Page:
be laughing at you, and holding you for a dupe.

Stung or emboldened by these remonstrances, and weary of his retirement,
Granvelle at last abandoned all intention of returning to the
Netherlands, and towards the end of 1565, departed to Rome, where he
participated in the election of Pope Pius V. Five years afterwards he was
employed by Philip to negotiate the treaty between Spain, Rome, and
Venice against the Turk. He was afterwards Viceroy of Naples, and in
1575, he removed to Madrid, to take an active part in the management of
the public business, "the disorder of which," says the Abbe Boisot,
"could be no longer arrested by men of mediocre capacity." He died in
that city on the 21st September, 1586, at the age of seventy, and was
buried at Besancon.

We have dwelt at length on the administration of this remarkable
personage, because the period was one of vital importance in the history
of the Netherland commonwealth. The minister who deals with the country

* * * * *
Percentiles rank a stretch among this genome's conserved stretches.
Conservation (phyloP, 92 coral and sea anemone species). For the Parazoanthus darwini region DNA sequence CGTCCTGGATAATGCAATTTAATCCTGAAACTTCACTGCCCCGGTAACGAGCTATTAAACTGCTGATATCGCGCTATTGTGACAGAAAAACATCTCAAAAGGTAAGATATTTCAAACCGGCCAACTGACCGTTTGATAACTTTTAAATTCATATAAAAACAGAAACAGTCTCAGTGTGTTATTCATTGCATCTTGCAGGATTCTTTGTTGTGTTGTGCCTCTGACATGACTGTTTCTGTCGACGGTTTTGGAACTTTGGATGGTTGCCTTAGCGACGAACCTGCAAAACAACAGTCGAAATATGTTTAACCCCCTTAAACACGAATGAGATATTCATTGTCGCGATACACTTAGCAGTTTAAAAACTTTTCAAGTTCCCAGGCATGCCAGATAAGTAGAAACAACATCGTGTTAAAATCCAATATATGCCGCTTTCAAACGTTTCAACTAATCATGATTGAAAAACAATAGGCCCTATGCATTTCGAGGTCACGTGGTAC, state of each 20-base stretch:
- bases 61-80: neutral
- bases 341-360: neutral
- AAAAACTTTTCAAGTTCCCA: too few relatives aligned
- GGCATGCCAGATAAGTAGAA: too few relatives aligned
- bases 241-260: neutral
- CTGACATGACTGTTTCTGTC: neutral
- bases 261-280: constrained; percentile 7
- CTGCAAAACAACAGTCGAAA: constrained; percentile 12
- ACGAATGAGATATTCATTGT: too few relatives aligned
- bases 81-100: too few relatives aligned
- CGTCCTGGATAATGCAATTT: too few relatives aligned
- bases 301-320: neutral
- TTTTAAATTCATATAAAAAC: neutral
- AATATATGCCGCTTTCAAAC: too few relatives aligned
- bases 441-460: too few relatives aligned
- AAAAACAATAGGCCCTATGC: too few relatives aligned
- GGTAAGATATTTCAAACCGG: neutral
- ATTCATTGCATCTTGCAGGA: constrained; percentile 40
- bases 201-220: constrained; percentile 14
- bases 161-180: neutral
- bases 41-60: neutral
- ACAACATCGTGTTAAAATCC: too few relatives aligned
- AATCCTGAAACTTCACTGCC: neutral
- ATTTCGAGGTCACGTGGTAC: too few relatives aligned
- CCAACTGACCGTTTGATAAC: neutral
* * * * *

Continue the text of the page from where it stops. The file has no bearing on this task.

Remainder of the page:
at an epoch when civil war is imminent, has at least as heavy a
responsibility upon his head as the man who goes forth to confront the
armed and full-grown rebellion. All the causes out of which the great
revolt was born, were in violent operation during the epoch of
Granvelle's power. By the manner in which he comported himself in
presence of those dangerous and active elements of the coming
convulsions, must his character as a historical personage be measured.
His individuality had so much to do with the course of the government,
the powers placed in his hands were so vast, and his energy so untiring,
that it is difficult to exaggerate the importance of his influence upon
the destiny of the country which he was permitted to rule. It is for this
reason that we have been at great pains to present his picture, sketched
as it were by his own hand. A few general remarks are, however,
necessary. It is the historian's duty to fix upon one plain and definite
canvas the chameleon colors in which the subtle Cardinal produced his own